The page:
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FDA registers concern over toxic plastics chemical BPA

FDA fails to take decisive steps to protect public; advocates call for Congressional action

Contact: Shannon Coughlin, Breast Cancer Fund, 415-336-2246,

SAN FRANCISCO – In a reversal of the Food and Drug Administration's widely-criticized 2008 declaration that bisphenol A, or BPA, was safe, today the agency said that the chemical warrants "some concern" for its potential effects on children's development.

BPA is a synthetic estrogen that has been linked to breast cancer and other serious health problems. Used in polycarbonate plastic food containers and the lining of food cans, BPA leaches into food and, subsequently, into people. Today the FDA advised parents on ways to reduce infant exposure to BPA while it further investigates the chemical. The agency announced it would take steps to encourage industry efforts to replace BPA in baby bottles and infant formula containers, to develop alternatives, and to replace or minimize BPA in other food containers. The FDA also critiqued and called for changes to its own system for approving food-contact substances like BPA.

"It's good that the FDA finally registered concern about BPA and is advising parents on how to reduce children's exposure," said Janet Nudelman of the Breast Cancer Fund. "But we're disappointed that the FDA did not go further. We were hoping for more decisive action, especially since the science shows that there is no safe level of exposure and we know safer, cost-effective alternatives to BPA are already in use."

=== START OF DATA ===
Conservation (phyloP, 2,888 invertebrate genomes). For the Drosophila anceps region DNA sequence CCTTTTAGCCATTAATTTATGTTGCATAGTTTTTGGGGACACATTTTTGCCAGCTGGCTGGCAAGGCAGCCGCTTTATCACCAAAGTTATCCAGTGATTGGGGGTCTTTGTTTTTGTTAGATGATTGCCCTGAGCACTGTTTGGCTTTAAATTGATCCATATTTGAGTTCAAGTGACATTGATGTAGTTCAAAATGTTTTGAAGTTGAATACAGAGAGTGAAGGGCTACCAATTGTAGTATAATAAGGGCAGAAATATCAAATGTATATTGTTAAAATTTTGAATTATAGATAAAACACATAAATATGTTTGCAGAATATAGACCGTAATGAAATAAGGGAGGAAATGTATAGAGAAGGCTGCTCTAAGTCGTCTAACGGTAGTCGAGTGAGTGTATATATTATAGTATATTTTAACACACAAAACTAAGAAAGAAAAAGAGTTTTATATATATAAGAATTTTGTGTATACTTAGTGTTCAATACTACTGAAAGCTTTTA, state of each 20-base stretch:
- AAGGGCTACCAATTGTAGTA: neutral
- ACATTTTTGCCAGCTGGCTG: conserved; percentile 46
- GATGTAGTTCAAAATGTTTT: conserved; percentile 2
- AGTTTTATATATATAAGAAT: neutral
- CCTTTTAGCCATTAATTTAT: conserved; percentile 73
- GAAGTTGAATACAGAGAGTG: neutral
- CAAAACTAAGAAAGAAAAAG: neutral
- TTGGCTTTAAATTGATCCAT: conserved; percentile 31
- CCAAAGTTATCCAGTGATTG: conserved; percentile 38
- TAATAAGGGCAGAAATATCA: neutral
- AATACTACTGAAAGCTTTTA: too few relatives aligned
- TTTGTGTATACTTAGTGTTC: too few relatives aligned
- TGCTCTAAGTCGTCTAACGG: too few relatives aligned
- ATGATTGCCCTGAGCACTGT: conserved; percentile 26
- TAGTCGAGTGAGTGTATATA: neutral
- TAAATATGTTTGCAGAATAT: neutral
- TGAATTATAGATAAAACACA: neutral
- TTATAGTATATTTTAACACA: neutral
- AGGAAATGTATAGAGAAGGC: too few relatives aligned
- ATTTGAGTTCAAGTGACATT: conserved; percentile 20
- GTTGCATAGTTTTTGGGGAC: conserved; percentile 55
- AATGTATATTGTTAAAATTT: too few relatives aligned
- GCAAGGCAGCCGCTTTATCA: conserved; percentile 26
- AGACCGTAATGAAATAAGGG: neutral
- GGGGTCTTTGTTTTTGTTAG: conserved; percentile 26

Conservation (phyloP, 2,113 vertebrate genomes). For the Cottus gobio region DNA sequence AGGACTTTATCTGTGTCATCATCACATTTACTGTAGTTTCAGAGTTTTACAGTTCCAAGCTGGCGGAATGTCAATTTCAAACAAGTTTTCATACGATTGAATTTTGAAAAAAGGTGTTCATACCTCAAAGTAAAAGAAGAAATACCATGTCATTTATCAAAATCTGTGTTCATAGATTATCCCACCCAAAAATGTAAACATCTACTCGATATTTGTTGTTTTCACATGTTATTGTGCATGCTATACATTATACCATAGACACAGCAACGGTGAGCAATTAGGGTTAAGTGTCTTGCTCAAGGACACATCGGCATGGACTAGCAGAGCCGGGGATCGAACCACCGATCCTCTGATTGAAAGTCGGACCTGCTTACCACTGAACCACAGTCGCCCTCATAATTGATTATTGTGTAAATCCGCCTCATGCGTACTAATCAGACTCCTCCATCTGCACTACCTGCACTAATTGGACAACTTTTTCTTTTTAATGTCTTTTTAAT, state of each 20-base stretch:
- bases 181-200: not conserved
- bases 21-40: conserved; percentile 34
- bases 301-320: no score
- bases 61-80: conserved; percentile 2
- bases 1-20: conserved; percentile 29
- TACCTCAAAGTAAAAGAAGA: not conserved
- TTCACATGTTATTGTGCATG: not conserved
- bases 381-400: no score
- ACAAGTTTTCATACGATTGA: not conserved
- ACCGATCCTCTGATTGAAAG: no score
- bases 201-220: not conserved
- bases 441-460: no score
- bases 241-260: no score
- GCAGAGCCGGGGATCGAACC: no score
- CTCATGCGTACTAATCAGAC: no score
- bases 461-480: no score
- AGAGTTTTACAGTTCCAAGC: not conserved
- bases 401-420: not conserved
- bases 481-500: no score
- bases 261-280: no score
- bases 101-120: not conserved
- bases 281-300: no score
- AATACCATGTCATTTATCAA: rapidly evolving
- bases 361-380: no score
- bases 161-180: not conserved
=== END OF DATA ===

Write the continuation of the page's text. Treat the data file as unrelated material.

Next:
Fortunately, Congress is currently considering legislation, introduced by Sen. Dianne Feinstein, D-Calif., and Rep. Edward Markey, D-Mass., that would ban BPA from baby bottles, sports water bottles and reusable food containers. The bill would also ban BPA from canned foods where safe alternatives exist and require labeling where they don't. And the bill would give the FDA the authority to modernize its process for reviewing and approving food-packaging additives like BPA.

"FDA took an important first step today," said Nudelman. "Now Congress needs to take the next step to protect the American people from this highly toxic, hormonally active chemical."

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